This reliable dividend utility looks cheap


UTility stocks aren’t the most exciting names out there, but for investors who appreciate consistent dividend payouts, this is actually a major plus. New Jersey Resources (NYSE: NJR), for example, has a long history of returning cash to shareholders through dividends, and today its return is at the high end of its historical range. Here’s what you need to know to decide if you want to own this boring, but reliable dividend stock.

1. Core and explore

New Jersey Resources’ core business is its regulated natural gas utility operation. As the name suggests, the utility serves the New Jersey market, supplying gas to more than 500,000 customers in Monmouth, Ocean, Morris, Middlesex and Burlington counties. Although it needs to get its tariffs approved by regulators, it is a very stable and growing company.

Image source: Getty Images.

In addition to this core operation, which accounts for roughly two-thirds of revenue, the company has built a marketing business, renewable energy operation, midstream division, and home service business. These are notable overall, at around a third of revenue, but individually they are not the driving force behind the business. These operations range from ways of generating more revenue from existing customer relationships (home services) to vertical integration in the natural gas space (midstream) to areas that have promising long-term growth opportunities (energy renewable). However, it should be noted that investments in clean energy also show that management is aware of the global push to reduce the use of carbon-based fuels and is doing something about it.

2. A consistent and impressive dividend history

New Jersey Resources, while not the largest utility given its modest market cap of $ 3.3 billion, has a pretty impressive story behind it. The best example of this is the company’s 26 years of annual dividend increases. This places him in the Dividend Aristocrat space, which is a rarefied corporate group. Not only that, but the annualized average increase in dividends over the past decade was around 6.5%. This is about double the historical level of inflation growth and towards the higher side for a public service. Simply put, the purchasing power of the dividend has increased over time.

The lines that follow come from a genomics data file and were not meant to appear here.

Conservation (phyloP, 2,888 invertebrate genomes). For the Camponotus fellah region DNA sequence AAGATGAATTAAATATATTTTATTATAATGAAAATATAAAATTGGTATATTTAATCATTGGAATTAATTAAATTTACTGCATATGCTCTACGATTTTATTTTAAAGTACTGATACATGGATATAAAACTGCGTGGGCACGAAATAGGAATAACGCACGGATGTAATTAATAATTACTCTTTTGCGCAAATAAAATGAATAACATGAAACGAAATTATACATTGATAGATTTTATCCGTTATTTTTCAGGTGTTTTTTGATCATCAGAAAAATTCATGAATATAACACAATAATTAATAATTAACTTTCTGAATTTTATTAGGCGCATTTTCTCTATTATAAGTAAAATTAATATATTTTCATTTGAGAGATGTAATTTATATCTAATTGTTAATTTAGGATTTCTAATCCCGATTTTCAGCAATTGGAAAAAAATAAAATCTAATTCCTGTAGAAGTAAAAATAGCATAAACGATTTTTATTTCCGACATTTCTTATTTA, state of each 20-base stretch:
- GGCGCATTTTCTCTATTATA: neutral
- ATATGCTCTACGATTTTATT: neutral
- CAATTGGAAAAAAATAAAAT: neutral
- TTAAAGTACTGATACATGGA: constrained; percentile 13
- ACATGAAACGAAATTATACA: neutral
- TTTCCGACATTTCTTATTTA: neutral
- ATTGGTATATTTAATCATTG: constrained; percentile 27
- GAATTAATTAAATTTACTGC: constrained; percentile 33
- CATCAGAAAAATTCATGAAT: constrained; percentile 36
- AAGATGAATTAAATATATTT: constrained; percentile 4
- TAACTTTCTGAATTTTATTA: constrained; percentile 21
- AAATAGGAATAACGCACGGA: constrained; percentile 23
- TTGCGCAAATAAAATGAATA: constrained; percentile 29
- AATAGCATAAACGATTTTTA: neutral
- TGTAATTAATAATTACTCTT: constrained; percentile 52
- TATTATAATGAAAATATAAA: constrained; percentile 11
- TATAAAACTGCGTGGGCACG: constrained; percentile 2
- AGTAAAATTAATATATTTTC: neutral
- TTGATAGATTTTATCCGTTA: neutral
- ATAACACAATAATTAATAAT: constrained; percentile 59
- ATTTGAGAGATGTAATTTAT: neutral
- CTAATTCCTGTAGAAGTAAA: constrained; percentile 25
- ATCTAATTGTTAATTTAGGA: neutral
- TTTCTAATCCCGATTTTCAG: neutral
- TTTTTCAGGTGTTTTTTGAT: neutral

3. A good price, in terms of yield

That said, today’s dividend yield is around 4.1%. That’s well above the 1.3% that investors can get from an S&P 500 Index fund and the 3% that investors can get from the average utility, using Vanguard Utilities Index ETF as an agent. So on a relative basis, New Jersey Resources looks pretty attractive to dividend investors right now.

NJR Chart

NJR data by YCharts.

But the most interesting point is that the current performance is at the high end of the historical performance range of the company. This suggests that he also looks attractive in relation to his own story. Set the impressive dividend record with the relatively high yield, and dividend investors will likely want to take a deep dive.